New answers tagged

0

If you mean a cylinder with the diameter $Dcm$ and a square with a side $A=Dcm,$ The square is stronger, solid, or hollow. If they have the same moment of inertia, I, then they are equally strong only for bending moment, but then the square post has a bit less area and a bit weaker for the axial load. let's see what size square has equal I as a cylinder with ...


0

Of course you can replace pressure loads by point loads. That is exactly what almost every FEA program ever written does internally to analyze the model. However doing it correctly requires knowing exactly how the elements in the model were formulated. Of course the people who wrote the software do know everything about the element formulations. Trying to do ...


0

I don't recognize your equation, but, as you are interested in "boundary condition", at which only one face exist, so you shall eliminate one of the shear deformation terms as indicate below.


1

Besides the more elegant/classic method presented above, here is a practical, and simpler, method to derive the fixed end moments, using the concept of "consistent displacement" and "superposition". It can be used to verify the solutions obtained from the classic approach. 1) The assumptions and information from simply supported beam: 2) ...


0

if you want to be precise no. Lift is mostly generated by the uneven distribution of low pressure on top of the wing. that distribution varies with your wing design. In many profiles there is even downward pressure on parts of the top of the wing. you have to search For the wing that is similar to yours, the profile, aspect ratio and the sweep. many of the ...


1

You are on the right track. The way I'd solve it, is the following. I would break your problem in two subproblems right next to the application of the force F (at point K which is at a distance $x=a^+$). In that case, there compliance constraints that should be met. I.e. the point K is common at both problem 1 and problem 2, so: The shear forces at $x=a^+$...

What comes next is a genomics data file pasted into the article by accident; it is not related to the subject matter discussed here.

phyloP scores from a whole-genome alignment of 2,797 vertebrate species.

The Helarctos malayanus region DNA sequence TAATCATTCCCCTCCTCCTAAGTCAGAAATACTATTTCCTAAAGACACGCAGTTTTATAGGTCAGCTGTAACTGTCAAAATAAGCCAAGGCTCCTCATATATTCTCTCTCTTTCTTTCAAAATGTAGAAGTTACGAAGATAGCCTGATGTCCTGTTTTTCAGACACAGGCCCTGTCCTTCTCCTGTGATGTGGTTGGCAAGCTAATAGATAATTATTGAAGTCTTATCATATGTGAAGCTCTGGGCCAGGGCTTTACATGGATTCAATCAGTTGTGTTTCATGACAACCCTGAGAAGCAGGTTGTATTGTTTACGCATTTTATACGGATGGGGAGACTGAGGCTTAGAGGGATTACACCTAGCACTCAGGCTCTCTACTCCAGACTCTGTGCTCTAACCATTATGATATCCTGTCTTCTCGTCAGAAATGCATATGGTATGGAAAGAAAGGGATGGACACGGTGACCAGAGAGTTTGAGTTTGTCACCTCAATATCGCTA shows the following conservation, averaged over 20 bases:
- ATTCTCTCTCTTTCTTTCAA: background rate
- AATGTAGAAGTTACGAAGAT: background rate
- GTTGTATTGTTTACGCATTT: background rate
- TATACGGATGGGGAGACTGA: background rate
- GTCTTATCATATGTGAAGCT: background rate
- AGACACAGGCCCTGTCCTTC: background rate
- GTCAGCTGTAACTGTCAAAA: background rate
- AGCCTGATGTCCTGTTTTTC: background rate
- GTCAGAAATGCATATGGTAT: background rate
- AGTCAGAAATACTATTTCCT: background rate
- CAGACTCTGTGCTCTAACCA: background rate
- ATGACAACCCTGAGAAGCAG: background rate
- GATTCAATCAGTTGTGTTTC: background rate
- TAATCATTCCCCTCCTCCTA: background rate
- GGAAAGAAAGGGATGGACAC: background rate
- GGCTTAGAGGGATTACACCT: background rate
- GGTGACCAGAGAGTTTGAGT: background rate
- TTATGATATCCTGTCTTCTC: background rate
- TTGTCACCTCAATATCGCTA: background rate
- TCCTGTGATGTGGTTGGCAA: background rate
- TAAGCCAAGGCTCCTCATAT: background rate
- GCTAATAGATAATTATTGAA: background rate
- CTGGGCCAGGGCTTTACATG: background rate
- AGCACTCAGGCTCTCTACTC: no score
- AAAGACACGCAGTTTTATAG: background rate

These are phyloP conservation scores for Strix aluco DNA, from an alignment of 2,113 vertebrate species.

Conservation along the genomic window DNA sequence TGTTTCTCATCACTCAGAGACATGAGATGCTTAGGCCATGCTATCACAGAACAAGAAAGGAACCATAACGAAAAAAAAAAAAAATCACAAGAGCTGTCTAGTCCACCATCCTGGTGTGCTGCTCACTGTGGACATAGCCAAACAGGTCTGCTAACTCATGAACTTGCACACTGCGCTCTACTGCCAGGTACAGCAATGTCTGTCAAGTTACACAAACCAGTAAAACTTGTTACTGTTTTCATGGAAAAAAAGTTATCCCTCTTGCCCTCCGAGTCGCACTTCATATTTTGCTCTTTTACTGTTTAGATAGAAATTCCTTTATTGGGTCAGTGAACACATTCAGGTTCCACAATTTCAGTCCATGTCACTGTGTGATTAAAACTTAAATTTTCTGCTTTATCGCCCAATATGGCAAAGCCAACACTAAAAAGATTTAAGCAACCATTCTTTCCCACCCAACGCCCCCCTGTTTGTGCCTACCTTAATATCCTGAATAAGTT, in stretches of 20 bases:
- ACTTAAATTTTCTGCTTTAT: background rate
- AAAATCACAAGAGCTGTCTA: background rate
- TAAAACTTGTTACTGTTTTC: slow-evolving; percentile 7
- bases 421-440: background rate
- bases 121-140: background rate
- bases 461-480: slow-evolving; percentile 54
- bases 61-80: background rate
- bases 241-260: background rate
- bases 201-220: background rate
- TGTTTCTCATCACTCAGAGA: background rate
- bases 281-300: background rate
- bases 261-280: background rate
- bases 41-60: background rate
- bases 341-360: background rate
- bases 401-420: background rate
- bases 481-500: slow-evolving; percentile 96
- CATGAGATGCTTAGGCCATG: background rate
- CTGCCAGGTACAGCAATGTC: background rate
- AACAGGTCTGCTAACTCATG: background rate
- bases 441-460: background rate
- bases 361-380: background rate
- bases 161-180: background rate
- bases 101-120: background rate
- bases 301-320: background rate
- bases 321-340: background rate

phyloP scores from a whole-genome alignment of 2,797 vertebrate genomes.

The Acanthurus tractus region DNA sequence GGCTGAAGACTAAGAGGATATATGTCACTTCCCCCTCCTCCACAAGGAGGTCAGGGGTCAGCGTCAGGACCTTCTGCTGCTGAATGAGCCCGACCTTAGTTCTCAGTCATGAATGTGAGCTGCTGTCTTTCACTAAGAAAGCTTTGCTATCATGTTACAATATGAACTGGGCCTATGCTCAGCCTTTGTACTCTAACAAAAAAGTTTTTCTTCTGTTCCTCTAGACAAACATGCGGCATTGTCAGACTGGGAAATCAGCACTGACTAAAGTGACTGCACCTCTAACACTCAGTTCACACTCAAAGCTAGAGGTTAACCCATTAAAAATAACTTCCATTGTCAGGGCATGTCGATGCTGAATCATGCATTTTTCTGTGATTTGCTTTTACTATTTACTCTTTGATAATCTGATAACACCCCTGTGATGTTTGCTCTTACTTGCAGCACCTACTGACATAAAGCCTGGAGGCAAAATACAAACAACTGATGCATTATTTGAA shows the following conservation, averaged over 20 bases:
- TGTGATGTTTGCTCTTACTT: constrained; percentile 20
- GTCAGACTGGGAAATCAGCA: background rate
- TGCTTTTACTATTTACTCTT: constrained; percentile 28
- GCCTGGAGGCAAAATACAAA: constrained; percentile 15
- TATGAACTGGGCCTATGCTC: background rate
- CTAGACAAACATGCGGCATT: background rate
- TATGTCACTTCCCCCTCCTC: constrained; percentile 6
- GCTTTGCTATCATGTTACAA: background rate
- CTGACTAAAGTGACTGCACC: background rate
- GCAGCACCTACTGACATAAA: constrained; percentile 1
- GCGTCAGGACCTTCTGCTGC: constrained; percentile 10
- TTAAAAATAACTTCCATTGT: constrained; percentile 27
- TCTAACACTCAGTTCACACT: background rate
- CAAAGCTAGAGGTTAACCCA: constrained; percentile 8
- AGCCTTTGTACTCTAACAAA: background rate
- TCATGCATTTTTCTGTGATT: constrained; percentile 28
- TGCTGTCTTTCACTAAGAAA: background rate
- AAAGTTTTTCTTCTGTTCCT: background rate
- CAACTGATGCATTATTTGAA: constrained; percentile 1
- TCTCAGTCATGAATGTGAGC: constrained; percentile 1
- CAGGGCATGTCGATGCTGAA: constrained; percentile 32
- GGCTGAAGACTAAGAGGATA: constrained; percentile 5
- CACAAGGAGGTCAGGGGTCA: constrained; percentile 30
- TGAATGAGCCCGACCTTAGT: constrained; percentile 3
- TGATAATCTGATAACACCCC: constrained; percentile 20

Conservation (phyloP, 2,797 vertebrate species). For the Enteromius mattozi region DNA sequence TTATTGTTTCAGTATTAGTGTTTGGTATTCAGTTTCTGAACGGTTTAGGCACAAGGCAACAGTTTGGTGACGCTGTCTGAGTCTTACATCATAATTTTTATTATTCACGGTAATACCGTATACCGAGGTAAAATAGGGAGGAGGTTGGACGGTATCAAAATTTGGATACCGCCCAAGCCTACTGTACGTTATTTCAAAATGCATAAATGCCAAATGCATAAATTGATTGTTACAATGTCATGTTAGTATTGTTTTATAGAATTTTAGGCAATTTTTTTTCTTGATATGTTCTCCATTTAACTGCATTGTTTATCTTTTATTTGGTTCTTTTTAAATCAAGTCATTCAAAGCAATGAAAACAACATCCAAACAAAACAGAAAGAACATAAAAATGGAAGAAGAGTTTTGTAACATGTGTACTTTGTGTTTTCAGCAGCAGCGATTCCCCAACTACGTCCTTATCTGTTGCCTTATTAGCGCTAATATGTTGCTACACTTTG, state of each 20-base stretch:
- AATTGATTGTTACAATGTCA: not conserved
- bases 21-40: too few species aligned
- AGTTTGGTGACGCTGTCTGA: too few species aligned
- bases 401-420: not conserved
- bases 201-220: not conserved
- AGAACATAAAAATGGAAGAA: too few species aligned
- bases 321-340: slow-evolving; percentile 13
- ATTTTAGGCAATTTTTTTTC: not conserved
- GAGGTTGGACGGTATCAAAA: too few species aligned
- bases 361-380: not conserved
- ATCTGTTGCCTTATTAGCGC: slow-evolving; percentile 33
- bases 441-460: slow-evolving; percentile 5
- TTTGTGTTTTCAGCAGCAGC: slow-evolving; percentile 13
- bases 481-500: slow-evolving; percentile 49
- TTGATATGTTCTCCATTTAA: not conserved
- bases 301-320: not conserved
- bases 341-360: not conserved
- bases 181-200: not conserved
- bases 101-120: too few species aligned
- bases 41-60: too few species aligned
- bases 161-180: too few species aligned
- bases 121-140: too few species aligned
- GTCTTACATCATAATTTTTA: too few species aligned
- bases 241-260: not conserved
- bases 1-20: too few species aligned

0

The only reasonable possible concern is flatness of the metal top for the granite to sit on . Welds must be ground smooth at the top of the structure and should be as flat as possible as, no doubt ,the granite is flat. The traditional way to do this is to have the steel firmly held to a "strong back" ( welding table ) during welding. I have a 915 ...


0

The cross-section of the legs will be doing most of the supporting for the granite weigh in this case. Even the maximum of weight 238kg, is not going to be too taxing on the supporting frame. (For example if you had vertical legs a flat bar of almost any thickness more that 3 mm would be OK). Since you have this small inward angle, there will be some small ...


1

The equation of motion after the impulse is $$m\ddot x + c\dot x + kx = 0$$ with initial conditions $$x = 0, \dot x = \dot x_0 \text{ when } t = 0.$$ You have found the frequency and damping ratio already, so you can rewrite the EOM as $$m(\ddot x + \beta \omega\dot x + \omega^2 x) = 0$$ where you know $\beta$ and $\omega$. Scale your measured results to ...


3